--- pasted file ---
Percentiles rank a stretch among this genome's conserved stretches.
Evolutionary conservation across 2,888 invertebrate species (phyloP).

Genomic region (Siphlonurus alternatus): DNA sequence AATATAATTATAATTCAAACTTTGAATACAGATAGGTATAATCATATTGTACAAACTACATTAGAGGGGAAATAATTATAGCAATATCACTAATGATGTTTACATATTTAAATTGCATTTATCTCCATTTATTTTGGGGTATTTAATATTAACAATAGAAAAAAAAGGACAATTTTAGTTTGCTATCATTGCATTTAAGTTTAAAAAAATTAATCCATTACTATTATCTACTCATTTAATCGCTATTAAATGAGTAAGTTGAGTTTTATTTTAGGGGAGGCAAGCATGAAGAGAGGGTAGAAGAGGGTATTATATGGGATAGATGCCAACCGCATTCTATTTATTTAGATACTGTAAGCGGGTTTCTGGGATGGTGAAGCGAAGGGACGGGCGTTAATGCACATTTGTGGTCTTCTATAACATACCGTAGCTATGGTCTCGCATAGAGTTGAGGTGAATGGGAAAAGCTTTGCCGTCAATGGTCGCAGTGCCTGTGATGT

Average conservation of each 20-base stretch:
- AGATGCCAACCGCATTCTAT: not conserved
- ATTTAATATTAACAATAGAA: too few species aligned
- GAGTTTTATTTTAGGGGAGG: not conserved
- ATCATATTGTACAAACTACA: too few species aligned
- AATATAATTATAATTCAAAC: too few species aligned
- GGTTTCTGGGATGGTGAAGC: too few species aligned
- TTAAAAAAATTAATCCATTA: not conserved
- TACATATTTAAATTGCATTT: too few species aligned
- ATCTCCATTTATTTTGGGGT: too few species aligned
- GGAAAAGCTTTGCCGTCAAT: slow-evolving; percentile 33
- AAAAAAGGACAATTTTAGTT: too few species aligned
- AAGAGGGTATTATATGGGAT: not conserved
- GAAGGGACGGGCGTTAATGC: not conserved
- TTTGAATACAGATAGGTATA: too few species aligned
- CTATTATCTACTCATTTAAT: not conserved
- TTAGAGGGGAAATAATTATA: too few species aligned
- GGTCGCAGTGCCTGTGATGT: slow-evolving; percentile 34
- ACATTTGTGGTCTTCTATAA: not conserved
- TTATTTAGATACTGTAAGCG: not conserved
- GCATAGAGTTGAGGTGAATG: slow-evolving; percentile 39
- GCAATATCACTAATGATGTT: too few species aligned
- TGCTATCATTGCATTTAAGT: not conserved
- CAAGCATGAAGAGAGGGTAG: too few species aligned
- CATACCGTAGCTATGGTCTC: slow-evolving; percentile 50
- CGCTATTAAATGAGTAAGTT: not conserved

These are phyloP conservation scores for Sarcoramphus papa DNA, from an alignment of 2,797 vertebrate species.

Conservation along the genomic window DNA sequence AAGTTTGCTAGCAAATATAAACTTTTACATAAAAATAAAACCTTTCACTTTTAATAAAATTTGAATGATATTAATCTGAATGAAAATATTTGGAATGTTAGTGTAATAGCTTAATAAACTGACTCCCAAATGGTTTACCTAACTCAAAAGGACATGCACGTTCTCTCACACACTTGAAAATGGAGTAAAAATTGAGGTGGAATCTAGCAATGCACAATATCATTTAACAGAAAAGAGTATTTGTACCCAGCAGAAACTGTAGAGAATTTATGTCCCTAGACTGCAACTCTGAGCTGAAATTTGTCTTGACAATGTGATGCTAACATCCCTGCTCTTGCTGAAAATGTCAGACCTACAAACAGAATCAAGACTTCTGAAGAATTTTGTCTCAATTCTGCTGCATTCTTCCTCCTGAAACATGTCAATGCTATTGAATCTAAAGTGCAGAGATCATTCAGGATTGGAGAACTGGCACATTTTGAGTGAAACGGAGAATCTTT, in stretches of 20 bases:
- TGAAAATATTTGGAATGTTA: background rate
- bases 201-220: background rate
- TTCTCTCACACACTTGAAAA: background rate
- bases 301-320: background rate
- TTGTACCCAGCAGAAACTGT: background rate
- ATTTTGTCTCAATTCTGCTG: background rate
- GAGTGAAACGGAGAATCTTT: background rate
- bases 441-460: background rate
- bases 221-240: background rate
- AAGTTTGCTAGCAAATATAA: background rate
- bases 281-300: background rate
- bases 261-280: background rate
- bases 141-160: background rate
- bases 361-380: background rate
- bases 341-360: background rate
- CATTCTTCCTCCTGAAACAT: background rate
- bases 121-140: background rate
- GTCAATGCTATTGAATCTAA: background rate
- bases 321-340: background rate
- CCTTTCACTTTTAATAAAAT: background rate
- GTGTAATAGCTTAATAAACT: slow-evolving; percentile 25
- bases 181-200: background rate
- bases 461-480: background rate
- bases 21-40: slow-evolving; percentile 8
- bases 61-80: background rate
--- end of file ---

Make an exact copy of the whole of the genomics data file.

Percentiles rank a stretch among this genome's conserved stretches.
Evolutionary conservation across 2,888 invertebrate species (phyloP).

Genomic region (Siphlonurus alternatus): DNA sequence AATATAATTATAATTCAAACTTTGAATACAGATAGGTATAATCATATTGTACAAACTACATTAGAGGGGAAATAATTATAGCAATATCACTAATGATGTTTACATATTTAAATTGCATTTATCTCCATTTATTTTGGGGTATTTAATATTAACAATAGAAAAAAAAGGACAATTTTAGTTTGCTATCATTGCATTTAAGTTTAAAAAAATTAATCCATTACTATTATCTACTCATTTAATCGCTATTAAATGAGTAAGTTGAGTTTTATTTTAGGGGAGGCAAGCATGAAGAGAGGGTAGAAGAGGGTATTATATGGGATAGATGCCAACCGCATTCTATTTATTTAGATACTGTAAGCGGGTTTCTGGGATGGTGAAGCGAAGGGACGGGCGTTAATGCACATTTGTGGTCTTCTATAACATACCGTAGCTATGGTCTCGCATAGAGTTGAGGTGAATGGGAAAAGCTTTGCCGTCAATGGTCGCAGTGCCTGTGATGT

Average conservation of each 20-base stretch:
- AGATGCCAACCGCATTCTAT: not conserved
- ATTTAATATTAACAATAGAA: too few species aligned
- GAGTTTTATTTTAGGGGAGG: not conserved
- ATCATATTGTACAAACTACA: too few species aligned
- AATATAATTATAATTCAAAC: too few species aligned
- GGTTTCTGGGATGGTGAAGC: too few species aligned
- TTAAAAAAATTAATCCATTA: not conserved
- TACATATTTAAATTGCATTT: too few species aligned
- ATCTCCATTTATTTTGGGGT: too few species aligned
- GGAAAAGCTTTGCCGTCAAT: slow-evolving; percentile 33
- AAAAAAGGACAATTTTAGTT: too few species aligned
- AAGAGGGTATTATATGGGAT: not conserved
- GAAGGGACGGGCGTTAATGC: not conserved
- TTTGAATACAGATAGGTATA: too few species aligned
- CTATTATCTACTCATTTAAT: not conserved
- TTAGAGGGGAAATAATTATA: too few species aligned
- GGTCGCAGTGCCTGTGATGT: slow-evolving; percentile 34
- ACATTTGTGGTCTTCTATAA: not conserved
- TTATTTAGATACTGTAAGCG: not conserved
- GCATAGAGTTGAGGTGAATG: slow-evolving; percentile 39
- GCAATATCACTAATGATGTT: too few species aligned
- TGCTATCATTGCATTTAAGT: not conserved
- CAAGCATGAAGAGAGGGTAG: too few species aligned
- CATACCGTAGCTATGGTCTC: slow-evolving; percentile 50
- CGCTATTAAATGAGTAAGTT: not conserved

These are phyloP conservation scores for Sarcoramphus papa DNA, from an alignment of 2,797 vertebrate species.

Conservation along the genomic window DNA sequence AAGTTTGCTAGCAAATATAAACTTTTACATAAAAATAAAACCTTTCACTTTTAATAAAATTTGAATGATATTAATCTGAATGAAAATATTTGGAATGTTAGTGTAATAGCTTAATAAACTGACTCCCAAATGGTTTACCTAACTCAAAAGGACATGCACGTTCTCTCACACACTTGAAAATGGAGTAAAAATTGAGGTGGAATCTAGCAATGCACAATATCATTTAACAGAAAAGAGTATTTGTACCCAGCAGAAACTGTAGAGAATTTATGTCCCTAGACTGCAACTCTGAGCTGAAATTTGTCTTGACAATGTGATGCTAACATCCCTGCTCTTGCTGAAAATGTCAGACCTACAAACAGAATCAAGACTTCTGAAGAATTTTGTCTCAATTCTGCTGCATTCTTCCTCCTGAAACATGTCAATGCTATTGAATCTAAAGTGCAGAGATCATTCAGGATTGGAGAACTGGCACATTTTGAGTGAAACGGAGAATCTTT, in stretches of 20 bases:
- TGAAAATATTTGGAATGTTA: background rate
- bases 201-220: background rate
- TTCTCTCACACACTTGAAAA: background rate
- bases 301-320: background rate
- TTGTACCCAGCAGAAACTGT: background rate
- ATTTTGTCTCAATTCTGCTG: background rate
- GAGTGAAACGGAGAATCTTT: background rate
- bases 441-460: background rate
- bases 221-240: background rate
- AAGTTTGCTAGCAAATATAA: background rate
- bases 281-300: background rate
- bases 261-280: background rate
- bases 141-160: background rate
- bases 361-380: background rate
- bases 341-360: background rate
- CATTCTTCCTCCTGAAACAT: background rate
- bases 121-140: background rate
- GTCAATGCTATTGAATCTAA: background rate
- bases 321-340: background rate
- CCTTTCACTTTTAATAAAAT: background rate
- GTGTAATAGCTTAATAAACT: slow-evolving; percentile 25
- bases 181-200: background rate
- bases 461-480: background rate
- bases 21-40: slow-evolving; percentile 8
- bases 61-80: background rate